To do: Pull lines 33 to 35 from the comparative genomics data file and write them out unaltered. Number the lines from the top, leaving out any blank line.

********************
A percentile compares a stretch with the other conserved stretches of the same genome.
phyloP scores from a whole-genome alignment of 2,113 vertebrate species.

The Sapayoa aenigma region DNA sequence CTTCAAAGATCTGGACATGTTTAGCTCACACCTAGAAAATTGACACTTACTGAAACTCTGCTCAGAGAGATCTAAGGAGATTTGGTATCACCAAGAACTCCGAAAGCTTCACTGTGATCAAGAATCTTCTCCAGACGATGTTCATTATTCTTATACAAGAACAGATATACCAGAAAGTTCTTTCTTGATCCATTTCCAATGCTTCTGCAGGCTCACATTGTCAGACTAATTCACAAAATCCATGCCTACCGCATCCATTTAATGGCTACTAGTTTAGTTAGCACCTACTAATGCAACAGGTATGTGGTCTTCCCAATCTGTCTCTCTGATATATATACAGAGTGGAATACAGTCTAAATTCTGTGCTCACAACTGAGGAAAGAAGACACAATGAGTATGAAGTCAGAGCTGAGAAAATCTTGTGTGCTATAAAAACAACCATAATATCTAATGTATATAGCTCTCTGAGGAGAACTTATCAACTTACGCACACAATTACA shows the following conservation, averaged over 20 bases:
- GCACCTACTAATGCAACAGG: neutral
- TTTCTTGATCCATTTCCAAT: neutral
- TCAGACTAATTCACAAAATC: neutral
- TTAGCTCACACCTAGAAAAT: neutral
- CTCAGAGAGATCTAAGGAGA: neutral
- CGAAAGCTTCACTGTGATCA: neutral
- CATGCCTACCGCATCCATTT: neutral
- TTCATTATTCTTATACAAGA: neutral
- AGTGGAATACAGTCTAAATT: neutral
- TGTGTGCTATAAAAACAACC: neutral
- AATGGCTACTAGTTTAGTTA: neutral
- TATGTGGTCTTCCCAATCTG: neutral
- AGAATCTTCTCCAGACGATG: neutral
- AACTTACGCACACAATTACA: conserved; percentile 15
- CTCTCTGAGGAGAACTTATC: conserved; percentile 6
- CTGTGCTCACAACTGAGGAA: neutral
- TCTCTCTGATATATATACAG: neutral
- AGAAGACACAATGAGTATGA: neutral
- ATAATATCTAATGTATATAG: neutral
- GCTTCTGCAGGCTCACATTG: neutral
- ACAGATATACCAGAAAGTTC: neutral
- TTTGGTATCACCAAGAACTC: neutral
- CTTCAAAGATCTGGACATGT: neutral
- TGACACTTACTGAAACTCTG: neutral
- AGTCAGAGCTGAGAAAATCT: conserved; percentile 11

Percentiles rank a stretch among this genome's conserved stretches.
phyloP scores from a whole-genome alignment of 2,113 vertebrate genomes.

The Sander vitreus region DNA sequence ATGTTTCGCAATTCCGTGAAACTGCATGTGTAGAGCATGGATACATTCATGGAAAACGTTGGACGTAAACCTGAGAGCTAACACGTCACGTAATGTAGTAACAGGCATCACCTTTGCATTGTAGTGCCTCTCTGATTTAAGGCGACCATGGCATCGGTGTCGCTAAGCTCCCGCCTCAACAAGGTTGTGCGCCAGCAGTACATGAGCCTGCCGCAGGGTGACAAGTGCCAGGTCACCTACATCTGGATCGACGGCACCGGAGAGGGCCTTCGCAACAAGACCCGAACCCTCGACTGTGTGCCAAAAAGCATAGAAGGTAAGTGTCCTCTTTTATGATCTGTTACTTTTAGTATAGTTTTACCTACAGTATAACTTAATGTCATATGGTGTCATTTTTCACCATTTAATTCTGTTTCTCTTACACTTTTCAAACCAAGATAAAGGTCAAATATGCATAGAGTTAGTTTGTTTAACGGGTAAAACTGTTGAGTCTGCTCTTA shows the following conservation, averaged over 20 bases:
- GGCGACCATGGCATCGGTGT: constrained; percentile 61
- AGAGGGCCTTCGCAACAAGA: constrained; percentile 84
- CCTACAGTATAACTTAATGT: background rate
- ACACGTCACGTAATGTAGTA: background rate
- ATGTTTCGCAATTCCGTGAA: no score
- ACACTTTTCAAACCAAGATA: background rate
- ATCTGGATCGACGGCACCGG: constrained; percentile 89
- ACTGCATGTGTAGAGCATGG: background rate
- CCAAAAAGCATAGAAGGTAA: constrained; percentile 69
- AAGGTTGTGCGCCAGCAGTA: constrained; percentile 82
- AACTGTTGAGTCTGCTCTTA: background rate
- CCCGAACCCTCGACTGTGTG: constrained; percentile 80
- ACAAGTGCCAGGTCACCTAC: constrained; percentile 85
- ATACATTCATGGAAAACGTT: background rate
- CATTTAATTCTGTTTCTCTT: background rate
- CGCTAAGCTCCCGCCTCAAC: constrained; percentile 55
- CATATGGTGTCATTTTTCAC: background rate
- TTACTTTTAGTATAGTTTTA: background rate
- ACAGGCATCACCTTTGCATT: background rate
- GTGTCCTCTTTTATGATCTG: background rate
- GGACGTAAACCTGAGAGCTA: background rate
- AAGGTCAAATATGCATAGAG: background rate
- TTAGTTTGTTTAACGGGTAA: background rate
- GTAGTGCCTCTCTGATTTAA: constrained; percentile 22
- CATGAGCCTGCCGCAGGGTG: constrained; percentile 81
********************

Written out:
- AGAGGGCCTTCGCAACAAGA: constrained; percentile 84
- CCTACAGTATAACTTAATGT: background rate
- ACACGTCACGTAATGTAGTA: background rate